- “The sole acceptable causal explanation of what those with Authoritarian Personalities might call “blowback” is a dreaded mental disorder known as “anti-Americanism.””
- Hits at interventionist libertarians also: “If libertarianism is just another word for classical liberalism and if every 19th-century liberal is a proto-libertarian, then, sure, you can quickly assemble a bunch of warmongers and interventionists and announce that they are the ancestors of liberventionism.”
- “…libertarianism carried forward part of the heritage of classical liberalism while repudiating the mistakes and sell-outs of historical liberals …” (1)
Jack Layton Now Leader of Canadian New Democratic Party
NDP set to take over as Opposition: Layton
“His top four issues? Stopping a war with Iraq, promoting public – not private – health care, improving the environment and strengthening municipal infrastructure.” (2)
Well, the first position is correct, and if you want to keep the State empowered and “responsible” for the other three areas, the NDP might “manage” them better – since Canadians want the State to have god-like powers anyway. At least the NDP is clear on its beliefs and main policies.
And if there was some sort of contest going on about which party is more fiscally conservative, then the provincial NDP leaders seem to have done as well as anyone from what I’ve heard, and I remember Bob Rae of Ontario trying to be more fiscally responsible because of his conscience. Maybe the NDP are the real “conservatives” in Canada now. The Canadian Alliance tends to advocate that Canada should take its orders from Washington, which the Liberal government seems to do anyway. Why is that “conservative”?
In the U.S., the Democrats have failed to oppose the Republicans on critical issues, but Republicans like Limbaugh still maintain a phoney ideological war with them. In the same way, the Canadian Liberal government and Canadian Alliance “opposition” seem to be only divided by superficial ideological posturing over which party believes more in following the U.S. Although it is hoped that the conservative parties will get themselves in order, maybe the NDP will provide a real opposition that will fight to preserve Canada as a nation.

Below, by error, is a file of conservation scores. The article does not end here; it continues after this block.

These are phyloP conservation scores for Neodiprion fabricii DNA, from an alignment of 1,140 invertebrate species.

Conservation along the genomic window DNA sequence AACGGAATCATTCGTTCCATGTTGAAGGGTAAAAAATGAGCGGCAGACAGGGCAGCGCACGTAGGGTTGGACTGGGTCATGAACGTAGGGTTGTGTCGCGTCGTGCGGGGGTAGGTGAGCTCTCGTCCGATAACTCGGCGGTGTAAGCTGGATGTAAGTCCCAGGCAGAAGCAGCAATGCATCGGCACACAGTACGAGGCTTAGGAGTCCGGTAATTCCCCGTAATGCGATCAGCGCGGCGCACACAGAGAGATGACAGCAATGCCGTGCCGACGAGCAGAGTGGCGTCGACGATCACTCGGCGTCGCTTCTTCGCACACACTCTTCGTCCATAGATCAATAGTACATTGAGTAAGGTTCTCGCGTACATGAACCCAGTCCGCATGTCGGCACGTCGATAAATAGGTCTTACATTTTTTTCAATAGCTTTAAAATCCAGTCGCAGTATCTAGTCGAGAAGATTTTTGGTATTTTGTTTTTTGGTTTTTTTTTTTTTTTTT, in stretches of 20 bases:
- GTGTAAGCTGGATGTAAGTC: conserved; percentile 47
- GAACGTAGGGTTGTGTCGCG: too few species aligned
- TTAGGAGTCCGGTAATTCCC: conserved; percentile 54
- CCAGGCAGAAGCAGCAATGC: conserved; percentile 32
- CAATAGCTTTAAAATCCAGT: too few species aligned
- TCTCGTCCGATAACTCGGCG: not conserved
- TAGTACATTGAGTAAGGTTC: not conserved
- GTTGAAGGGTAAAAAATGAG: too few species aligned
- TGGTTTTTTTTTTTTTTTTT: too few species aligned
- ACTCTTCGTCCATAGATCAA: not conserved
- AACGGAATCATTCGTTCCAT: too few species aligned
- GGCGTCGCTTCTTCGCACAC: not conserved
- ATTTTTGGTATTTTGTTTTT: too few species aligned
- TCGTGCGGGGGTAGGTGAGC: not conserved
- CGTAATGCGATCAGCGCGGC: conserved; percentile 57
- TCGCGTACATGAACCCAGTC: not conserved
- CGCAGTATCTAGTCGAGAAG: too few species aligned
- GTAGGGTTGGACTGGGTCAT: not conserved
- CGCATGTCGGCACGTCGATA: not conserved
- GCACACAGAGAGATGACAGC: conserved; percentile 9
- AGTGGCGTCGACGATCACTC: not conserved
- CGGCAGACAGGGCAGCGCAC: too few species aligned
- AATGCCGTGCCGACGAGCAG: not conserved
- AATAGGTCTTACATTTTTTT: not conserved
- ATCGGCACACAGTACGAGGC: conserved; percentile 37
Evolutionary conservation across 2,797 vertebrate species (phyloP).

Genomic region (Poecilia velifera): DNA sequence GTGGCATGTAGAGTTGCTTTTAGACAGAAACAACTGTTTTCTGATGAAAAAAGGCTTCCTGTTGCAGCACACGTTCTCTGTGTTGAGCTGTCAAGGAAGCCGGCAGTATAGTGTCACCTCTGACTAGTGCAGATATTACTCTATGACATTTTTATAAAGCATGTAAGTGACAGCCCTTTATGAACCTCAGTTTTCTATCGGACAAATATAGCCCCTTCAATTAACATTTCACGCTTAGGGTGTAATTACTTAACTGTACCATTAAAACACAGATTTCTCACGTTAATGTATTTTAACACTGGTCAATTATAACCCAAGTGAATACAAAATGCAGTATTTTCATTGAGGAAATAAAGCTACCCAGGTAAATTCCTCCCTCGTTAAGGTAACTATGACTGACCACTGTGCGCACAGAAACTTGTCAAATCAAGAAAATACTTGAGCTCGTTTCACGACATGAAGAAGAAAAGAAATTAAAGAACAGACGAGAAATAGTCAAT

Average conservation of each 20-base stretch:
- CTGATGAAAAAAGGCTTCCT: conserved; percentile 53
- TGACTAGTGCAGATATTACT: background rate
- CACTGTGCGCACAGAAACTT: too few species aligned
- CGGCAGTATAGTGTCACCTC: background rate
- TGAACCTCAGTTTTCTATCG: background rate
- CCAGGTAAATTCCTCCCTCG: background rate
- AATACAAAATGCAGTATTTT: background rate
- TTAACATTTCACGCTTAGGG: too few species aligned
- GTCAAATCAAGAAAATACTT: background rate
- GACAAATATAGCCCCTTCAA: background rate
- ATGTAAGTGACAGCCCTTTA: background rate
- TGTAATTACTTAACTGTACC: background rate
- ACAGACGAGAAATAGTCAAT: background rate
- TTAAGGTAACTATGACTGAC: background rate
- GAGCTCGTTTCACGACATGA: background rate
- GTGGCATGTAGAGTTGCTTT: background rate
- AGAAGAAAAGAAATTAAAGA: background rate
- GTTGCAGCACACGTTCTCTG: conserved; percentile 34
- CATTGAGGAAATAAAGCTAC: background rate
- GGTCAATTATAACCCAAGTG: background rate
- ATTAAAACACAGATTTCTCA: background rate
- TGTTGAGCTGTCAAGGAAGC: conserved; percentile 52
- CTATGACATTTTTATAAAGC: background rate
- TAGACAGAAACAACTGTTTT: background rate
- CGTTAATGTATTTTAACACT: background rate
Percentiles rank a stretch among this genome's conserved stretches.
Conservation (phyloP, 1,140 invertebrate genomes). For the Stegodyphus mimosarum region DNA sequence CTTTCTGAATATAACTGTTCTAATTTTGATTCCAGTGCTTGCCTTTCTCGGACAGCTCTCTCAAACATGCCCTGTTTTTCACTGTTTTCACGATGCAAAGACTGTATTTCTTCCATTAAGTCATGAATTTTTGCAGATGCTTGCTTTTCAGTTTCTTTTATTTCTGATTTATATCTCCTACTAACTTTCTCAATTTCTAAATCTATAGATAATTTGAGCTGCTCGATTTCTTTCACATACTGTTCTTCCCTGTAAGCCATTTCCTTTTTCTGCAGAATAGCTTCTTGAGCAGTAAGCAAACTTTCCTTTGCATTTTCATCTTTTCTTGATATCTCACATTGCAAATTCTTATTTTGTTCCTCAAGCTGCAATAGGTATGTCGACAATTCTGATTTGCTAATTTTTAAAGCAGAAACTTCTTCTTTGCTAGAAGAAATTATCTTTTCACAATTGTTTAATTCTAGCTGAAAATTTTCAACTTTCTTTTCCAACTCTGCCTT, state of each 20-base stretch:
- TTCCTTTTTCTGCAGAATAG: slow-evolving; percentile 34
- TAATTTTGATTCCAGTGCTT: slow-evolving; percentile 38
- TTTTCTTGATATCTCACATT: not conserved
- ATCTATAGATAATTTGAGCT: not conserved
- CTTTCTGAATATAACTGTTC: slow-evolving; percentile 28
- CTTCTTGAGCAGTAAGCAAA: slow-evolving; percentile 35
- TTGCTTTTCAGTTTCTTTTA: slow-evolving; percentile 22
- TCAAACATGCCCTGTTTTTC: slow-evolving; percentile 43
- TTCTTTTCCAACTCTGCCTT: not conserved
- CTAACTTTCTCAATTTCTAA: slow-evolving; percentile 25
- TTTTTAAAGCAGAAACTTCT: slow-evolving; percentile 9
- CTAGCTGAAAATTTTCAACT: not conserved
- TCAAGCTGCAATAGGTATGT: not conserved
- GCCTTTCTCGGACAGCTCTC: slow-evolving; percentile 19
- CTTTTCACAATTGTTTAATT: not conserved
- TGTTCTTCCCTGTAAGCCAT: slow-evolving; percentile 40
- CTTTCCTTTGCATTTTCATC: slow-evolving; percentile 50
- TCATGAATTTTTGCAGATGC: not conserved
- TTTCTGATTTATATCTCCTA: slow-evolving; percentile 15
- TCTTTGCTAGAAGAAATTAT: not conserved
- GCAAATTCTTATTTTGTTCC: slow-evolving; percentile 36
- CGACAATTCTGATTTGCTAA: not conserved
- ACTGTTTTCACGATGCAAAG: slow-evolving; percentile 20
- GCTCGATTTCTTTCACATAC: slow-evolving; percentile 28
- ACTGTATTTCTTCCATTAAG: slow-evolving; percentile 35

Also, since there are these false arbitrary differences between the big parties – the Liberals are holding ground on both the left and right, and their leadership has way too much power – it’s time for Members of Parliament to start thinking for themselves and vote based on issues rather than party loyalty. M.P.’s should be elected individually based on their personal policy beliefs and how well they represent their constituencies. Their party affiliation should be secondary.
Jack’s being nimble: NDP leader on offensive
Jack Layton promised to “…elevate his party to official opposition status in the next federal election.”(3)
Perhaps he has a chance. Jack Layton was also interviewed on CBC Radio Sunday morning (Jan 26/03), and he comes across as extremely intelligent. In Toronto he is very well known as an experienced and energetic local politician. He is certainly more than a match for the federal Liberal leadership in terms of focusing on clear policies and principles, and probably a challenge also to Stephen Harper – the very sharp leader of the Canadian Alliance.
The bad side: “Layton said Canadians don’t like the Liberals’ focus on tax cuts, because taxes are a “way to share what we have.”” (3) The word “share” should imply something voluntary, but taxes are not voluntary.
The good side: Jack Layton clearly stated on CBC Radio’s As It Happens (Jan 27/03) that the NDP will oppose war with Iraq even if the United Nations security council votes for it. This is the best possible stance to take. The Canadian Alliance however doesn’t see that encouraging the U.S. to maintain its interventionist policies is a dead-end for Canada as an independent sovereign nation. Hopefully they will wake up.
Stop the Planned Iraq War